Department header
Bewildering Stories

Challenge 432

Reminiscing on the Run

page index
Give Them Wine
My Travels Through Texas
The Lost City of Z
Pan Am 617 Heavy
Something Above Us
Song of the Nightingale
  1. In Ron Van Sweringen’s “Song of the Nightingale”:

    1. The story ends with Martha Hennings’ hoping that Philbus Martin might return some day. What fact in the story may lead the reader to surmise that his chances of returning are very slight?
    2. In a conventional conclusion, Philbus would return or Martha would receive news of his death in battle. Instead, the story has an “open ending.” What is the story really about?
  2. In Thomas Lee Joseph Smith’s My Travels Through Texas:

    1. Remembering the Alamo”:

      1. What is the symbolic significance of the puppet?
      2. What is the cultural satire in the philosophical reflection “if we woke up tomorrow and everything was half the size it is now, how could we know?”
      3. How does Thomas de Smith de Santa Louis’ audience feel about carrying concealed weapons?
      4. In what way is “mule” a double entendre?
    2. In “A Meeting with Rosa Parks,” what is the satire implied by the encounter with the mannequin?

    3. In “Leaving San Antonio,” would it make a difference to the security agents if the knives were in checked baggage rather than carry-on luggage?

  3. In Mary B. McArdle’s Give Them Wine, chapter 6 thematically traces a passage from death to life:

    1. What does killing the pony signify?
    2. Donas is attracted to the young horseman. Have they been properly introduced?
  4. In Sean Monaghan’s Pan Am 617 Heavy:

    1. As Dominic and Keyshaa invade Miterall’s bunker, Keyshaa explains to Dominic why she is familiar enough with the bunker’s layout to maneuver through it in the dark. Isn’t it a little late for her to be imparting such vital information to her comrade in arms? What does the incident imply about the relationship of Keyshaa and Dominic?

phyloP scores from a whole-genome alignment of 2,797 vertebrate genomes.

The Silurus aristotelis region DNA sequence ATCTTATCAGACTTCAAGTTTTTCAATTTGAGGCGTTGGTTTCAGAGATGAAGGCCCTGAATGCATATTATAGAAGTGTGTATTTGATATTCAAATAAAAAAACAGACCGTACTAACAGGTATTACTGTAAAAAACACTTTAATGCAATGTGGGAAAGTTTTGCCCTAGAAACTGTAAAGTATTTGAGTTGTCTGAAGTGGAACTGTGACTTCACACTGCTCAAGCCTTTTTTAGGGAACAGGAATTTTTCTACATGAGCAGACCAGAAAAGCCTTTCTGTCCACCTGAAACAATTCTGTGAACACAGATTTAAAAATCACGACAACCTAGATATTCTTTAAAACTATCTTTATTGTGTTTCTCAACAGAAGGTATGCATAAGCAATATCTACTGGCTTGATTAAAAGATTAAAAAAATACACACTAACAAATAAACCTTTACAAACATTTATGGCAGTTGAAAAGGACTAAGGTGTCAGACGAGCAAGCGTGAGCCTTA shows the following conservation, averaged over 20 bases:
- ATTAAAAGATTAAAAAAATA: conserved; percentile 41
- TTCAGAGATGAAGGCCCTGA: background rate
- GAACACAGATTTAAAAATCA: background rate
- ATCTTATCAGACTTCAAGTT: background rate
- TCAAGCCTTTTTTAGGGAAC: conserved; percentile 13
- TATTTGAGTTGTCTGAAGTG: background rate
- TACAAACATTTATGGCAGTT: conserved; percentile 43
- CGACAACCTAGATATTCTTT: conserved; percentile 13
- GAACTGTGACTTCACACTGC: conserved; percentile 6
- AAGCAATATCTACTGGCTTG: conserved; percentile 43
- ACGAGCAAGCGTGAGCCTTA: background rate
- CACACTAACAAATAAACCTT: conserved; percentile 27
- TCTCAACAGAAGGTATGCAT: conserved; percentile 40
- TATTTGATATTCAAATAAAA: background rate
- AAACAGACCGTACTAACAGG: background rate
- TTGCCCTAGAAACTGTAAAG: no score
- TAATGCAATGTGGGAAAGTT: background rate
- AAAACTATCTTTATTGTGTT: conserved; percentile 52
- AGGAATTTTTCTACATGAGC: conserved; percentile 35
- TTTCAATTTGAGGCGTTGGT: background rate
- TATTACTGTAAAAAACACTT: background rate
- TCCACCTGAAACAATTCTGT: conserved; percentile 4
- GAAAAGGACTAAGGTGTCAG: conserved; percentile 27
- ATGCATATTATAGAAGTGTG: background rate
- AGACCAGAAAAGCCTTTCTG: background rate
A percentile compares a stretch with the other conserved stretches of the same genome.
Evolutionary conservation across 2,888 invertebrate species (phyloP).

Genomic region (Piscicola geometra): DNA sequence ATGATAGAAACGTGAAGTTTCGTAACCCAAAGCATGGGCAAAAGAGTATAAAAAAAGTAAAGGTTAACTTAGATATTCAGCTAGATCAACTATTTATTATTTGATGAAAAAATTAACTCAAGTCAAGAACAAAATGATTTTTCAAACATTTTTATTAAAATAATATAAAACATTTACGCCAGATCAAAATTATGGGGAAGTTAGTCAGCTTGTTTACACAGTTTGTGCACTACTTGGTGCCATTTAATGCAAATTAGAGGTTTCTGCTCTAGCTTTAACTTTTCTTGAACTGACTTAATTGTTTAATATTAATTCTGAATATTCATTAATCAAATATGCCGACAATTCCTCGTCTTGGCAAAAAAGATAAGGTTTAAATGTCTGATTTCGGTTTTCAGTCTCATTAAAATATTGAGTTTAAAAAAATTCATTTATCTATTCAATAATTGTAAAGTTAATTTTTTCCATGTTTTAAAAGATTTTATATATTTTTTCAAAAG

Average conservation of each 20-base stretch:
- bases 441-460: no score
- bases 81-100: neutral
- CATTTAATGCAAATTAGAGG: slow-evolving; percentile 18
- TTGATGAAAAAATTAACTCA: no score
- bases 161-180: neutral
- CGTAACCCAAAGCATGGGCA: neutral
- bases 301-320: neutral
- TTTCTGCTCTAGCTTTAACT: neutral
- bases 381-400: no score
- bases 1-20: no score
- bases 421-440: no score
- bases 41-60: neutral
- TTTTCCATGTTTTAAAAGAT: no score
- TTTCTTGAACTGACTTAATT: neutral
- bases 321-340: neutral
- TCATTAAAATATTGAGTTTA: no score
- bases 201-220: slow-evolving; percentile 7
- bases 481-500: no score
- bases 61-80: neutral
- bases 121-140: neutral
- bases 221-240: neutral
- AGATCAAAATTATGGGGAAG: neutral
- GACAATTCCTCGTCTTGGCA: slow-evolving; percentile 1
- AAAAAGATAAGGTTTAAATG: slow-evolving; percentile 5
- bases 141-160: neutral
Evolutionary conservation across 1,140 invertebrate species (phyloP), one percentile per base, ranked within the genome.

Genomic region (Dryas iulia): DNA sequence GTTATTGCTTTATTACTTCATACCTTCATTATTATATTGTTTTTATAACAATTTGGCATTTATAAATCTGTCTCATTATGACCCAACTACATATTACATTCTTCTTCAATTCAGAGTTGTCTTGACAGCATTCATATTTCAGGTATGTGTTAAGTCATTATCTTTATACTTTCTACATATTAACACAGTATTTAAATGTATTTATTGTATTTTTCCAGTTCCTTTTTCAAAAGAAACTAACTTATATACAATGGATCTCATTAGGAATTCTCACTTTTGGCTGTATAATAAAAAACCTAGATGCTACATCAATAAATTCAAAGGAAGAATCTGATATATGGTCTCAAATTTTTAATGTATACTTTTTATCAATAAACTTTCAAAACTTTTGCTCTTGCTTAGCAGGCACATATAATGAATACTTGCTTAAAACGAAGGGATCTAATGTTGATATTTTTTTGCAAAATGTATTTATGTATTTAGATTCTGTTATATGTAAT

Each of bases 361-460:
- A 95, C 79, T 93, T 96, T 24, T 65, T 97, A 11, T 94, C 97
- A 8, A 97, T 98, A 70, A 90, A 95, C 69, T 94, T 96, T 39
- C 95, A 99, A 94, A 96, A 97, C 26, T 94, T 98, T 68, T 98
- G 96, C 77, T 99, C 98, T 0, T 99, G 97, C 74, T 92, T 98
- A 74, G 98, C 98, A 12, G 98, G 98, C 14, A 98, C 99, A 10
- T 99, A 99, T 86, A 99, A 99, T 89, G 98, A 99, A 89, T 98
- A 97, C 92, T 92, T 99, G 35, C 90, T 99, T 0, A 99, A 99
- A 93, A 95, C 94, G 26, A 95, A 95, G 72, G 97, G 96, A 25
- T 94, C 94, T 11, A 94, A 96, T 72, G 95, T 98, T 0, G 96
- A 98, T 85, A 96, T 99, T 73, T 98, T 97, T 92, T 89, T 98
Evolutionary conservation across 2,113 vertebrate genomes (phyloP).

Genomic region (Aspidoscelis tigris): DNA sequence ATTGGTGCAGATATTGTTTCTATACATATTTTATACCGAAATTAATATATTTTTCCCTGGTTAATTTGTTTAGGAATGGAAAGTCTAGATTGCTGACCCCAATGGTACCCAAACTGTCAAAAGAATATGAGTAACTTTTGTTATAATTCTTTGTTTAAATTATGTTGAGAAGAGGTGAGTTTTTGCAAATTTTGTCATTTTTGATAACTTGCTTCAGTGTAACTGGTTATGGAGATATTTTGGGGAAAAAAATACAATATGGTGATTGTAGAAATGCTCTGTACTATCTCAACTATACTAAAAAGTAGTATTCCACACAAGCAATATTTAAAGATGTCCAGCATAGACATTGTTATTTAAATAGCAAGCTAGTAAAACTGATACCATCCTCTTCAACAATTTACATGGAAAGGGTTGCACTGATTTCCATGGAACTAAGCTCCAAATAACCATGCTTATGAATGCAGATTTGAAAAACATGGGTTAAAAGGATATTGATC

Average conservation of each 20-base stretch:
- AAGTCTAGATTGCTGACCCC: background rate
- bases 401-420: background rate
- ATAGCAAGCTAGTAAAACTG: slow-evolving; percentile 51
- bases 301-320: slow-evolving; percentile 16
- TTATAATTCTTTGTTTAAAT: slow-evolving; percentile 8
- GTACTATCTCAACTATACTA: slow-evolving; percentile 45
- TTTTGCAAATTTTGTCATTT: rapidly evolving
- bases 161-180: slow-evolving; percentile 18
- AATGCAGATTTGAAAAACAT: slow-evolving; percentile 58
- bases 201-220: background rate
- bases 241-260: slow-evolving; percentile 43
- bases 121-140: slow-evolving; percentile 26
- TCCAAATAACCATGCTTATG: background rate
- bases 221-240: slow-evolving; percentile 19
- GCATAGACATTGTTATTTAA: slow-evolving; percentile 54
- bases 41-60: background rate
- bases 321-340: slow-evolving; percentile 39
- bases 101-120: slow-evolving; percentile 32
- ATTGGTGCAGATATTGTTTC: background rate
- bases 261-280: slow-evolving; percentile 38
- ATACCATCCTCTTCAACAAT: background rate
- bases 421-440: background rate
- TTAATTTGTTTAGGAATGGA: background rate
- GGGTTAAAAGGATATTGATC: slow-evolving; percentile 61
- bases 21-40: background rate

2. From a side comment of Keyshaa’s, what can we surmise about WW2 in this alternate universe?

  5. In Ásgrímur Hartmannsson’s Error, chapter 20, Rick brutally murders a policewoman. She is not the only casualty in the fray, but she is by far the worst.

    1. What is the immediate pretext for Rick’s assault? How does Jonas react to it?
    2. What is Jonas’ view of women in positions of authority? Do chapter 7 and chapter 8 necessarily foreshadow the violence in chapter 20?

    3. Does the raid on the Bureau of Personal Information Protection seal Jonas’ fate once and for all? Will Jonas murder his mother, die violently, be imprisoned, or confined to a mental hospital?

  6. In Albert J. Manachino’s “Something Above Us”:

    1. Do Wanda and James intend to burn the house down?
    2. The monster apparently can’t descend below the fourth floor, although it can scatter counterfeit money downstairs. What prevents a new monster from taking up residence on the upper storey of a new house even if it is on the third floor? Do James and Wanda inadvertently imply there might be a more practical solution for preventing UFO landings than limiting the height of the building?

  7. Bonus question: In Danielle L. Parker’s review of David Grann’s The Lost City of Z, one finds that Eldorado has been coveted by the bloodthirsty, such as the conquistadors, and by inhumane monomaniacs, such as Percy Fawcett. In Voltaire’s Candide, chapter 18, Candide and his friends actually discover Eldorado.

    1. What are gold and silver worth in that kingdom?
    2. What is Eldorado’s true value?

Responses welcome!

Copyright © 2011 by Bewildering Stories
What is a Bewildering Stories Challenge?

Home Page